template <size_t N, typename ...Ts>
auto
condenseN(tuple<Ts...> t) ->
  decltype(select(t,mk_index_range<0,sizeof...(Ts)-1,N>())) {
  return   select(t,mk_index_range<0,sizeof...(Ts)-1,N>());
}

My personal favourite is also used by the compile-time FFT. The std::tuple_cat is a variadic function template which should catenate all tuples provided as arguments. The implementation below uses a helper function, tuple_cat_helper, which expands two parameter packs, Is and Js, within a single statement:

template <typename ...Ts>
tuple<>
tuple_cat() { return tuple<>(); }

template <typename ...Ts>
tuple<Ts...>
tuple_cat(tuple<Ts...> t) { return t; }

template  <typename Tup1, typename Tup2, std::size_t ...Is, std::size_t ...Js>
auto tuple_cat_helper(Tup1 t1, Tup2 t2, indices<Is...>, indices<Js...>) ->
  decltype(make_tuple(get<Is>(t1)...,get<Js>(t2)...)) {
  return   make_tuple(get<Is>(t1)...,get<Js>(t2)...);
}

template <typename ...Ts, typename ...Us, typename ...Tups>
auto
tuple_cat(tuple<Ts...> t1, tuple<Us...> t2, Tups ...ts) ->
  decltype(tuple_cat(
             tuple_cat_helper(
               t1,t2,
               mk_index_range<0,sizeof...(Ts)-1>(),
               mk_index_range<0,sizeof...(Us)-1>()
             ),
             ts...
           )
          )
{
  return   tuple_cat(
             tuple_cat_helper(
               t1,t2,
               mk_index_range<0,sizeof...(Ts)-1>(),
               mk_index_range<0,sizeof...(Us)-1>()
             ),
             ts...
           );
}

Note that the C++11 standard definition of std::tuple is not defined as constexpr. The non-standard tuple implementation provided with the FFT code is contained within the ctup namespace.

The code for mk_index_range is here and the constexpr-friendly tuple implementation is here.

C++

A compile-time FFT in C++11

Generalised constant expressions are a core language feature introduced to C++ by the recent C++11 standard. A call to a function or method qualified with the new constexpr keyword can now be evaluated at compile-time. Of course there are restrictions: arguments to such a call must also be amenable to compile-time evaluation. The primary restriction is that the body of a constexpr function must comprise of a single return statement. While this initially sounds draconian, the use of recursion, and the ternary operator, can permit essentially any calculation. The language of C++11 generalised constant expressions is that of a functional language.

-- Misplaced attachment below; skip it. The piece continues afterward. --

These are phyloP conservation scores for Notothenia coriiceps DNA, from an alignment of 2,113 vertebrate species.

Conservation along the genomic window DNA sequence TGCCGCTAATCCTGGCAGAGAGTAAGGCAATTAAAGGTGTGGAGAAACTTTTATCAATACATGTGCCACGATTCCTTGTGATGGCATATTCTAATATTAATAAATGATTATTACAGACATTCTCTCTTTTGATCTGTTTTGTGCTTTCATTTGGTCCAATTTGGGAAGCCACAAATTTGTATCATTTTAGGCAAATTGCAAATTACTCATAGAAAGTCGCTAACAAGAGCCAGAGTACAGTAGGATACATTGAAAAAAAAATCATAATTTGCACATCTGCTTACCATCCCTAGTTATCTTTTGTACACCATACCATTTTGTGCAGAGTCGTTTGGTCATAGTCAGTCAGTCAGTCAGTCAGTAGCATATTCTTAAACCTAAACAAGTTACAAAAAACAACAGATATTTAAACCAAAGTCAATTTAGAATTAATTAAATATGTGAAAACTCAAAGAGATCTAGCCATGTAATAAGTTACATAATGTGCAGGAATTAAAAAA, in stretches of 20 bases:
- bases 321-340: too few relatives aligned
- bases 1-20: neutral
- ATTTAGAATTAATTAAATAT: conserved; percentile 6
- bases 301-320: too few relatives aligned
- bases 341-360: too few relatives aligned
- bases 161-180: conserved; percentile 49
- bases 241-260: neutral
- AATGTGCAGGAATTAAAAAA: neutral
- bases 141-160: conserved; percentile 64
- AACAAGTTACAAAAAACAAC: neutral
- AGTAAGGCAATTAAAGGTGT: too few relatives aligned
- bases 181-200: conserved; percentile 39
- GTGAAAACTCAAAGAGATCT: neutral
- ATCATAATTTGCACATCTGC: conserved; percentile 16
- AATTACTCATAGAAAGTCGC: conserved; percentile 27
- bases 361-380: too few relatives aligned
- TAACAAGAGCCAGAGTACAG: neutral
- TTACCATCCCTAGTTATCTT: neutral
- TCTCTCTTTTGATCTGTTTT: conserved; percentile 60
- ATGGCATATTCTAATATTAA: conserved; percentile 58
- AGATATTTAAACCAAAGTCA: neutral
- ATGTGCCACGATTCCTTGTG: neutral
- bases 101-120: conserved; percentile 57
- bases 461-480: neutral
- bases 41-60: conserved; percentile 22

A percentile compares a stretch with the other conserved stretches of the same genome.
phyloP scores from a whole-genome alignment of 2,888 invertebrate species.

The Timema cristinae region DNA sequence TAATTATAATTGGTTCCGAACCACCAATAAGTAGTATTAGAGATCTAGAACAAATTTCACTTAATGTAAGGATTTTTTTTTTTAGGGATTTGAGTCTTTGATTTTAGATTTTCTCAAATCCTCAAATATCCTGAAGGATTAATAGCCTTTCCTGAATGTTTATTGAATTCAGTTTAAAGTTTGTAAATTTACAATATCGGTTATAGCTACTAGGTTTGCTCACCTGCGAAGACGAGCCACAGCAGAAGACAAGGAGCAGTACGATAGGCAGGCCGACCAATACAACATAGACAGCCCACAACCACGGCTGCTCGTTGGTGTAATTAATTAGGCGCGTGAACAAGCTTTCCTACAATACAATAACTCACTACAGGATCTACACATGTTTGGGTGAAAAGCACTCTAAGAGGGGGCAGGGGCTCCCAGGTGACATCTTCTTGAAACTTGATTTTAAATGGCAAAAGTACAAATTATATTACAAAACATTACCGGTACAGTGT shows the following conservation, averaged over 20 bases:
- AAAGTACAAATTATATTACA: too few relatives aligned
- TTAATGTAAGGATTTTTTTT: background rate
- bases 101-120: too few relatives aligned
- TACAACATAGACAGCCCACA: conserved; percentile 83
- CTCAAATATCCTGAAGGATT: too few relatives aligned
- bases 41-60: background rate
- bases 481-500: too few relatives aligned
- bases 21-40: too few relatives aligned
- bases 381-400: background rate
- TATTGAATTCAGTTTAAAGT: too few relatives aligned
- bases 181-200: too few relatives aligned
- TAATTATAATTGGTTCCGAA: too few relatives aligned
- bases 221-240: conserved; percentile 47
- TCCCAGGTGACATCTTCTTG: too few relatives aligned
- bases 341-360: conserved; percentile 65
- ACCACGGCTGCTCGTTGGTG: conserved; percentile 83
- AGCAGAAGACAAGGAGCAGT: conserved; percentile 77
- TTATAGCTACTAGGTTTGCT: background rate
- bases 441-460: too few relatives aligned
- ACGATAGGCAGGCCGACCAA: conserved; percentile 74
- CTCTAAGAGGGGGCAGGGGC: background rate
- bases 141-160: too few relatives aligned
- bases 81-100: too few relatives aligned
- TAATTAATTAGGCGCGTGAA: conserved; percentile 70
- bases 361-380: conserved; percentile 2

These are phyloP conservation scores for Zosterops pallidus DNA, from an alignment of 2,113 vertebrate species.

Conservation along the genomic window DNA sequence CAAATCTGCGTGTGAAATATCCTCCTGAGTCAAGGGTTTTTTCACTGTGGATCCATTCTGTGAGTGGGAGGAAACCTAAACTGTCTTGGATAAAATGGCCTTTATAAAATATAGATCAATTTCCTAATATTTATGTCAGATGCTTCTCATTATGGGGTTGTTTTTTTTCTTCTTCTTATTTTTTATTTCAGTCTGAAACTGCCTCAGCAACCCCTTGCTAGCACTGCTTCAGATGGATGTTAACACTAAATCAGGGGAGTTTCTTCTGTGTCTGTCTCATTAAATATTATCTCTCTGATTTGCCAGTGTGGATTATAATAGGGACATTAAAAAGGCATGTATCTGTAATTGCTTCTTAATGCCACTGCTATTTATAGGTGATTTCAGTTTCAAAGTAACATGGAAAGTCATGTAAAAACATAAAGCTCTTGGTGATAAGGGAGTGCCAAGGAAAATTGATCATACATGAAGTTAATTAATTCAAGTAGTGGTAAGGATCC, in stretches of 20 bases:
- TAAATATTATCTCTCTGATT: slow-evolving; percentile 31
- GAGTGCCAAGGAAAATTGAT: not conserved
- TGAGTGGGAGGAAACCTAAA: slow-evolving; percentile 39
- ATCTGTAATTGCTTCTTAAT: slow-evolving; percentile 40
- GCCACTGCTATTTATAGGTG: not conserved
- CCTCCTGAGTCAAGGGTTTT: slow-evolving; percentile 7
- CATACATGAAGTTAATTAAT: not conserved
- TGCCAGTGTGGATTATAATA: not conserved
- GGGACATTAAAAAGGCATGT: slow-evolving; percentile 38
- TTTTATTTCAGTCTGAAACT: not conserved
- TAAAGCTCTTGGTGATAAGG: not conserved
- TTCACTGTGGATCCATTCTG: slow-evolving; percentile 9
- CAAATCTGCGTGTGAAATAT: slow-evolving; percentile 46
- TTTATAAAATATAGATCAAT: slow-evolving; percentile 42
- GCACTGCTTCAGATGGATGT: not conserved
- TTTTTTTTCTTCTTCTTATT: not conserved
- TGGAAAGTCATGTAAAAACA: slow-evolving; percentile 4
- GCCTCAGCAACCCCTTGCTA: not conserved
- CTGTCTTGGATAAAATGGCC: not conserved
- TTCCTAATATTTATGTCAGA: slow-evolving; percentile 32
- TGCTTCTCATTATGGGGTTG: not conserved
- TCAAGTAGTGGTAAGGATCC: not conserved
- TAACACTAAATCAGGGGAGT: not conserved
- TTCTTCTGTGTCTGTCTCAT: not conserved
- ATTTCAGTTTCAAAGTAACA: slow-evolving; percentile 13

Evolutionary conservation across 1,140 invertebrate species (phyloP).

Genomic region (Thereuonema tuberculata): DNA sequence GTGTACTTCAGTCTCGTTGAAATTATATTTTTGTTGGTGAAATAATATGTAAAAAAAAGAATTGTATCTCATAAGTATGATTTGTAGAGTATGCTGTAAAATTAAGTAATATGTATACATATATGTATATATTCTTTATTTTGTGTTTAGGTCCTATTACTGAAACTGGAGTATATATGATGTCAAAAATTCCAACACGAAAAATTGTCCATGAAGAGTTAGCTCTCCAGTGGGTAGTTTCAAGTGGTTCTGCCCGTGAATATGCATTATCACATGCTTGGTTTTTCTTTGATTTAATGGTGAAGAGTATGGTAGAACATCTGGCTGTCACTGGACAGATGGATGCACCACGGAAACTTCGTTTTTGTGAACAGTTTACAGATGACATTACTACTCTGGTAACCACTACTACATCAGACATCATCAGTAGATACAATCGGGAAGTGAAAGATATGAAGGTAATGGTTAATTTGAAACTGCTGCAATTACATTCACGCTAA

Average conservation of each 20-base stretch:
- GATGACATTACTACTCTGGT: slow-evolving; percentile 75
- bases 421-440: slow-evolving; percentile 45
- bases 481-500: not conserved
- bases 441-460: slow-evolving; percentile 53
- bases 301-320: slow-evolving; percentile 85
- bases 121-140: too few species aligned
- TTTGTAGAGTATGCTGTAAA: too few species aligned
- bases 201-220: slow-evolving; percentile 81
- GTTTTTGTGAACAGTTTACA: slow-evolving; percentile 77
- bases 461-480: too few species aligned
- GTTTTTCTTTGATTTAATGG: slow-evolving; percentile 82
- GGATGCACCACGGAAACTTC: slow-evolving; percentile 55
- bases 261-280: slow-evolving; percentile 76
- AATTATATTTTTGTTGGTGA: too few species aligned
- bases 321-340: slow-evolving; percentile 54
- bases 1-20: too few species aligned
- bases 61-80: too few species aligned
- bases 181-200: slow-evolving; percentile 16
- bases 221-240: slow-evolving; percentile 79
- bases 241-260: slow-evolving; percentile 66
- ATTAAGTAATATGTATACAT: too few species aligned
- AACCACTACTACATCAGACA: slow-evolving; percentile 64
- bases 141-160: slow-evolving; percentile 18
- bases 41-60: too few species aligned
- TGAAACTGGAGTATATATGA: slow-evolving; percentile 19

The code below presents a brief example. Note the call to sqr_int in the second template argument to the C++11 std::array object. Also of interest: the call to sqr_int will prosaically perform floating-point calculations at compile-time. Incidentally, among other restrictions, lambda expressions may not, alas, form part of a C++11 generalised constant expression.

#include <array>
constexpr unsigned sqr_int(double d) { return d*d; }
std::array<bool,sqr_int(4.5)> garr;

Having been impressed by the ctrace and metatrace compile-time ray-tracers, I thought I’d give the fast fourier transform (FFT) a whirl. Seeking an FFT implemented in a functional language, I came across the elegant Single Assignment C (SAC) version shown here. After failing to compile the assembled pieces with the SAC compiler, I converted it to Fortran 9x and verified the results against another Fortran implementation from here.

The next thing I needed was a container data type to stand in for the rank-one, first-class arrays employed by the Fortran. Thoughts of using std::array soon evaporated as I realised that no constexpr element access methods exist; neither operator[] nor std::array::front() comply. Similar issues exist with std::tuple. Furthermore, the FFT only requires a homogeneous container. An implementation using the heterogeneous std::tuple would be inclined to add additional type-checking code. In response, I created the following recursive array container type:

template <typename T, size_t N>
struct recarr {